CTI and Associates Inc.

Pontiac, MI, United States

CTI and Associates Inc.

Pontiac, MI, United States
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Foye K.,CTI and Associates Inc. | Soong T.-Y.,CTI and Associates Inc.
Geotechnical Special Publication | Year: 2017

Past estimates of geomembrane longevity have typically focused on the degradation of the polymer tensile properties with time, demonstrating that these materials exceed expectations for typical municipal solid waste (MSW) facilities. However, interest in the performance of geomembranes for the disposal of low-level (LLW) and intermediate-level (ILW) radioactive waste landfills poses additional challenges. Many of these facilities use probabilistic models of long-term performance in terms of contaminant transport and exposure to make design decisions. However, current models have relatively little information quantifying the potential for leakage through the geomembrane that directly consider the change in material properties with time. Studies of the various mechanical modes of deformation and rupture for polyethylene sheet allow for this quantification. An example of this approach illustrates how the consideration of crack development in final cover geomembranes can be adapted for use in simulations of long-term landfill system performance suitable for LLW/ILW facility performance assessments. © ASCE.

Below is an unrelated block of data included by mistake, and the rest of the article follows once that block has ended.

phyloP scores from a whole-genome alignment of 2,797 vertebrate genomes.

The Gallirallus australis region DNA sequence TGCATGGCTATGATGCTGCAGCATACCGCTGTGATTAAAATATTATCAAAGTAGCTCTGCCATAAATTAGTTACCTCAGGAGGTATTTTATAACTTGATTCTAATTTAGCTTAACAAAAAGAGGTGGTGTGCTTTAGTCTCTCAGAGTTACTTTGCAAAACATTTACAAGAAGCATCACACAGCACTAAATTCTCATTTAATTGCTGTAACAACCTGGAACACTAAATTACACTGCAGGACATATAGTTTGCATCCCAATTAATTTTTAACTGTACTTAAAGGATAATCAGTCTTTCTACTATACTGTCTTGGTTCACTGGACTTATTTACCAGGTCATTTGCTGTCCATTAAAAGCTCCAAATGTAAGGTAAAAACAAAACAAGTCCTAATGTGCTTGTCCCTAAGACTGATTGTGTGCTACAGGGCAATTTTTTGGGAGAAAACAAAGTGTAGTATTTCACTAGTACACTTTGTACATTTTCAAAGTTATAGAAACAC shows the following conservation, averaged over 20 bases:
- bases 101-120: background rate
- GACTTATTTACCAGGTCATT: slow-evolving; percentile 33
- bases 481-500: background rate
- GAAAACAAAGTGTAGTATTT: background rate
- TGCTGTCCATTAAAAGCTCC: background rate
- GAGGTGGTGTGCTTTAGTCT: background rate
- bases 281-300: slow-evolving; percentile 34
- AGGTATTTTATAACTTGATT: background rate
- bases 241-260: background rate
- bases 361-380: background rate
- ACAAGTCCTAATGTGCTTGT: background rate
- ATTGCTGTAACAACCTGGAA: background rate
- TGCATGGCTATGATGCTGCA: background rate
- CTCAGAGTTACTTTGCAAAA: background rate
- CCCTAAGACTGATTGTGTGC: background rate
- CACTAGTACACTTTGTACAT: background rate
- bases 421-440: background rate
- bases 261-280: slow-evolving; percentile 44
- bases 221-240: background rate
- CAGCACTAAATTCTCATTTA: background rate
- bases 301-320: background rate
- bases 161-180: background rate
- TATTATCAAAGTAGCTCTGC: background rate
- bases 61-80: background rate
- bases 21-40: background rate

Zhao X.,CTI and Associates Inc. | Te-Soong Y.,CTI and Associates Inc. | Subbarayan M.,CTI and Associates Inc. | Williams M.,County of St. Clair
Journal of Hazardous, Toxic, and Radioactive Waste | Year: 2013